~I received this product from Adrien Lastic for free in exchange for an honest review. This in no way, shape or form has any affect on my opinions on his product.~
Since I tried the Mooncup, which you can read my review on here, I’ve been highly interested in trying other menstrual cups as my experience with the Mooncup was such a success. So, I sought out a few companies a few months later to try my luck in getting another menstrual cup or two to review for the blog. I didn’t have much luck at at all until a company I’m working with decided to send me the menstrual cup from their Femintimate range, EVE. I was quite overjoyed as I had my eye on this cup in particular for a while, so I was extremely grateful that I had the chance to review the EVE cup. But unfortunately, myself and the EVE cup just didn’t get along all that well. Currently, I’ve only used it for a few days and my period hasn’t ended yet, but I don’t want to use it ever again. Hence the early review.
I’m not much for pink at all, except for hot pink, so I wasn’t overly pleased to find that the Femintimate EVE packaging is pink and white. But regardless, it is clean and modern looking and I have to admit that it comes across as friendly and if it’s your first time using a menstrual cup, the packaging and the EVE itself doesn’t look intimidating. Although, if you’re the type of person who finds their period embarrassing or you’d just prefer to not have a conversation over the curious looking box with the even more curious looking cup plastered on the front, then I wouldn’t call the packaging discreet at all.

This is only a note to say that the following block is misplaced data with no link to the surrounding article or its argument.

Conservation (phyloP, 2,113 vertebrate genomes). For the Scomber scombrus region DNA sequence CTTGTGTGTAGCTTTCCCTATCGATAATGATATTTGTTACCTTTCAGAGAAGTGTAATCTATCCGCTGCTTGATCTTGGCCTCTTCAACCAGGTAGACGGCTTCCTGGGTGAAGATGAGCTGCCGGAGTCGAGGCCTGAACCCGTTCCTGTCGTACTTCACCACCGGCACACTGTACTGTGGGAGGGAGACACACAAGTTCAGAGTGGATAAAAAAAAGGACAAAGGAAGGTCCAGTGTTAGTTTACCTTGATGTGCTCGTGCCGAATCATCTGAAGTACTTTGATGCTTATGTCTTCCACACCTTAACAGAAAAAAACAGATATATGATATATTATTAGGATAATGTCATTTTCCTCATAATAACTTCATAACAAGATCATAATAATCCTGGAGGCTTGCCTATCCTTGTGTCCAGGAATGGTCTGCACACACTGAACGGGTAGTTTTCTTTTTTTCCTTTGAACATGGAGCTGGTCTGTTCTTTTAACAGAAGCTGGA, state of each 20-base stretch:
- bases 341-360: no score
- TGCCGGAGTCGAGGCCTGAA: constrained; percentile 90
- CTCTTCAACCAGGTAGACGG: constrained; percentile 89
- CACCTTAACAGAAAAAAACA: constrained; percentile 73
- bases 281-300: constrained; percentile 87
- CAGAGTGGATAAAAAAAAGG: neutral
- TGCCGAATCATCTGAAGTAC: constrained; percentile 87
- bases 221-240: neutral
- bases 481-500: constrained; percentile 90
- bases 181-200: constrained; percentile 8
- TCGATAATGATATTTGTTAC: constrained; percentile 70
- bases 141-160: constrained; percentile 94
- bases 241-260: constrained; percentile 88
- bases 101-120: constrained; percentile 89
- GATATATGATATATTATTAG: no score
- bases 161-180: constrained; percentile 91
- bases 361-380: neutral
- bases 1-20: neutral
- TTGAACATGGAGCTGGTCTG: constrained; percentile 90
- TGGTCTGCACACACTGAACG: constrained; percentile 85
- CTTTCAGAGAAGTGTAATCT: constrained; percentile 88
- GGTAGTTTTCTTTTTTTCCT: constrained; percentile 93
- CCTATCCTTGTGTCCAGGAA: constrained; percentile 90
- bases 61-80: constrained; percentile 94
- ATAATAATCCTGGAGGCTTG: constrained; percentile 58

The EVE cup is unsurprisingly, quite a pale pink with a feminine swirl design, made from 100% platinum silicone, completely flexible and it has a stem that you can leave for easy removal, or cut to however short you want for comfort. I’ve pretty much cut mine all the way down, as you can see, as the stem has a tendency to irritate my vaginal opening. But again, this is all down to personal preference. The EVE has quite a few air holes going around the top half for some decent suction action to keep it in place during your period, so don’t panic and think there’s something wrong with it if this the first time you’ve used a menstrual cup!
My Experience with the EVE cup:
Before we get into my actual experience, I just want to talk about the two folding methods for insertion in case you’re a first time user and just want to get a good idea of how a menstrual cup works. As far as I know, there’s only two methods, if there’s more than two than feel free to let me in on your secrets!
To start off with method 1, get the middle of the EVE between your thumb and index finger, then pinch. Place your thumb and index finger on your other hand to either side of the EVE cup, and then push them forwards to make sure it folds. The EVE cup should now look like the second image. I find it’s good to practice the two methods a few times before inserting, just so you feel more confident about using a menstrual cup for the first time.